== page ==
What I love about the Genesis reading is Abraham's confidence in speaking with God. It is breath-taking arrogance, yet Abraham seems certain he can negotiate with God about the outcome and destruction of Sodom and Gomorrah. The reading asks many questions, such as, what is our relationship with God, can we change God’s mind, and how are prayers answered? After communicating with God, Abraham must have felt that as long as at least ten people were righteous, then the towns would be saved. But as we progress into Genesis 19, we see the wickedness of the townspeople, which gives us a glimpse of the bigger picture to understand why the towns needed to be destroyed. We also gain some appreciation of God’s justice. We tend to domesticate God, thinking that we can get away with anything because God will understand, but in the story of Genesis, we see a demonstration of the full wrath of God.
The two towns, Sodom and Gomorrah, were located on the south part of the Dead Sea. It is thought that the Dead Sea was devastated by an earthquake between 2100 and 1900 BCE. Abraham lived around 1900 BCE, so it is possible the earthquake destroyed Sodom and Gomorrah during his lifetime. This claim is backed up by the major fault the cities sat on: the Jordan Rift Valley. But there is another thought a meteor destroyed the City of Tall el-hammam, an archaeological site in the eastern part of the lower Jordan Valley, in around 1,650 BCE. So there seems to be some historical basis for the validity of the story.
Sodom and Gomorrah, called the “cities of the plain”, of which I believe there were five, are sometimes used as metaphors for homosexuality. Indeed the words “sodomite” and “sodomy” have stemmed from this context as crimes against nature. Whilst you can understand from the Genesis reading why this thinking has been prevalent, it is important to also read the words of Ezekiel 16:49-50, who widened the areas of evil to include pride and the inability to aid the poor and the needy.
The Luke reading is helpful in relation to prayer. The disciples want to know the best way to pray. The Jewish people have a special covenant with God, “I will take you as My own people, and I will be your God” (Jeremiah 30:22), but what do you have to do to fulfil your part of the covenant? The disciples are asking, what is the minimum we need to do in order to gain our special place as chosen people? This is not an unreasonable request from a disciple to a teacher, from a disciple to a rabbi. So, Jesus refers to some of the Jewish prayers. If reciting the Shema was the most important prayer, then reciting the Amidah was the second, which was said three times a day.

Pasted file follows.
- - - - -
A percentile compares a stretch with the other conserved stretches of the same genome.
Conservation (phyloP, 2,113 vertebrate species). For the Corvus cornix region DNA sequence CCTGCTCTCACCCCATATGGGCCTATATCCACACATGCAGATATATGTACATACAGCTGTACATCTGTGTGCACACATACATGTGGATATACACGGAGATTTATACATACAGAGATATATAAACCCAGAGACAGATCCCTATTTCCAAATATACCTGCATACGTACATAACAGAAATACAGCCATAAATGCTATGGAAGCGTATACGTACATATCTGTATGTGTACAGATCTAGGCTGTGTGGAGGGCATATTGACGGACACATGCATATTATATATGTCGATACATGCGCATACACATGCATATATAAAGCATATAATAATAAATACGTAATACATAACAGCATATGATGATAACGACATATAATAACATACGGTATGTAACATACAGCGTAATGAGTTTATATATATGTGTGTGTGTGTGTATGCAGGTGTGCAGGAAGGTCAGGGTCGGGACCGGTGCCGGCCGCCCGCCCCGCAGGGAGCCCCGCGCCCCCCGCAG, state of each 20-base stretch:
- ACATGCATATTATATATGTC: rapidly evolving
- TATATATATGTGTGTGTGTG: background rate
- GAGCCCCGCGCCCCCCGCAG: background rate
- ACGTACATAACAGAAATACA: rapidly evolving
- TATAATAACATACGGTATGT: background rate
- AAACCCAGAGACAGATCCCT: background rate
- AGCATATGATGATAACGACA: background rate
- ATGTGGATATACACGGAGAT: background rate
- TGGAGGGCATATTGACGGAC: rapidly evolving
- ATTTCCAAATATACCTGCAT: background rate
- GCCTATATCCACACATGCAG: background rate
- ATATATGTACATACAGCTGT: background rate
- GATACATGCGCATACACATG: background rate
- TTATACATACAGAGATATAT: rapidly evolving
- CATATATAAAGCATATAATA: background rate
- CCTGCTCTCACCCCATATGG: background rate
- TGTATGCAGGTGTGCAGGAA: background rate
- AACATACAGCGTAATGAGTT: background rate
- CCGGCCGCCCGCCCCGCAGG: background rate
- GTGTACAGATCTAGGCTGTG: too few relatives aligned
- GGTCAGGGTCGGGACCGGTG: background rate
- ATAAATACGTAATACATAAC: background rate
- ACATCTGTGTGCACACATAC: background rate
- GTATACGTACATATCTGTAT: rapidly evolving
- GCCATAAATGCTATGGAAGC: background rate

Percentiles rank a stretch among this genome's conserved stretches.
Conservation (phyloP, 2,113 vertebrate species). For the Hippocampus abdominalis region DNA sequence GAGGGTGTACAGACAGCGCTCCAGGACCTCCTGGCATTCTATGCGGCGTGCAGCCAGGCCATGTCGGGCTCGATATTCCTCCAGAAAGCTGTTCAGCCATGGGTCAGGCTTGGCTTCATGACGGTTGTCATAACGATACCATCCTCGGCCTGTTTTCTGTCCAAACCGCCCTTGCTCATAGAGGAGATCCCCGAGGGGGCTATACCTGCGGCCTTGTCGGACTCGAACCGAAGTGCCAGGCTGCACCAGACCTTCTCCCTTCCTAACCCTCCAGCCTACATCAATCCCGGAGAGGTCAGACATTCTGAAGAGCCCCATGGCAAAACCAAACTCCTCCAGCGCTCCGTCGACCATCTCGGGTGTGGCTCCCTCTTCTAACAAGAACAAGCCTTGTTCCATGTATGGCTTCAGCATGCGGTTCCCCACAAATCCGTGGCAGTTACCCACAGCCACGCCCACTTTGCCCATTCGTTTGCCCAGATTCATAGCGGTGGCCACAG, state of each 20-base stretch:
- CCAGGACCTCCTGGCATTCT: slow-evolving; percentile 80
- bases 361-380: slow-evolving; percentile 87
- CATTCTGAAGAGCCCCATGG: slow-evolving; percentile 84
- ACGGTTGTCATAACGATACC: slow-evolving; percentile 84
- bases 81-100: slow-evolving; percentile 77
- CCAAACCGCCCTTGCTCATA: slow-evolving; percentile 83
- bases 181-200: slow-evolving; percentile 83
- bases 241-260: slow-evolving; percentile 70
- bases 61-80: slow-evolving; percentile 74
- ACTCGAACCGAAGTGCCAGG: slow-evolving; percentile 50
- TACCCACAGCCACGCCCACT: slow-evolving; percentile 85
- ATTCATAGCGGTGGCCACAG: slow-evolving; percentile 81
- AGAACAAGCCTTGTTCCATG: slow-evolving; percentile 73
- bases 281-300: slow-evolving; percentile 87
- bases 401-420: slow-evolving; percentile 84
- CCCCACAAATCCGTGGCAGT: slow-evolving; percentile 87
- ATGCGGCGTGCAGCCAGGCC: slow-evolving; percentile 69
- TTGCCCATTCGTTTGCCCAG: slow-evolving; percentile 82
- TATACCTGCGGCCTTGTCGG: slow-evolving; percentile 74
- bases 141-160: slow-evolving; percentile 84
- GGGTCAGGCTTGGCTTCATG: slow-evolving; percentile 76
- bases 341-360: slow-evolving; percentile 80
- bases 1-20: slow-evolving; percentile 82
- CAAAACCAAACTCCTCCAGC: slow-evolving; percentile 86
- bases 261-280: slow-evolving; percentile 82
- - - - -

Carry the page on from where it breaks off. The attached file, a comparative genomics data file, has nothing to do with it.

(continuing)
The comparison between the Amidah, which contains 19 blessings, with the Lord’s Prayer is striking. Jesus did not come up with anything new but helped us prioritise what we ask from God. He did a similar thing recently by responding to the lawyer who asks what you should do to have eternal life. Jesus cut through 613 commandments and selected Deuteronomy 6:5, “Love the Lord your God with all your heart and with all your soul and with all your strength,” and Leviticus 19:18, “love your neighbour as yourself.” So, the Lord’s Prayer or the ingredients to the Lord’s Prayer were well-known to the disciples.
The pericopes that follow this reading allow us to know how we should pray rather than what we should pray. We should pray in the way that works for us, but this has to involve communication, encountering God, speaking with God, listening to God, spending time with God, and understanding God. In the two stories that follow, there is something about persistence and keep on praying. This theme is taken up in Luke 18:1-8 with the story of the Judge and the Persistent Widow. We have to keep on asking, keep on seeking, keep on knocking. We can talk honestly with God, for God knows our motive for praying. Praying also connects us and helps us align our thoughts with God’s. Instead of praying for ourselves, we pray for what God wants us to pray for a Just society.
We need to have faith that God has heard our prayers. Perhaps the answer to our prayer is obvious, or maybe God says no because it does not fit God’s plan. Maybe our prayers are answered in a way that we cannot see or are granted at a time that is more in keeping with God’s time than our time. Whichever way prayer is answered, we must continually trust that God has a better plan for which we play an integral part.
This sermon was originally preached at Chadwell Heath URC by Rev'd Martin Wheadon on 24th July 2022
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Rev'd Martin Wheadon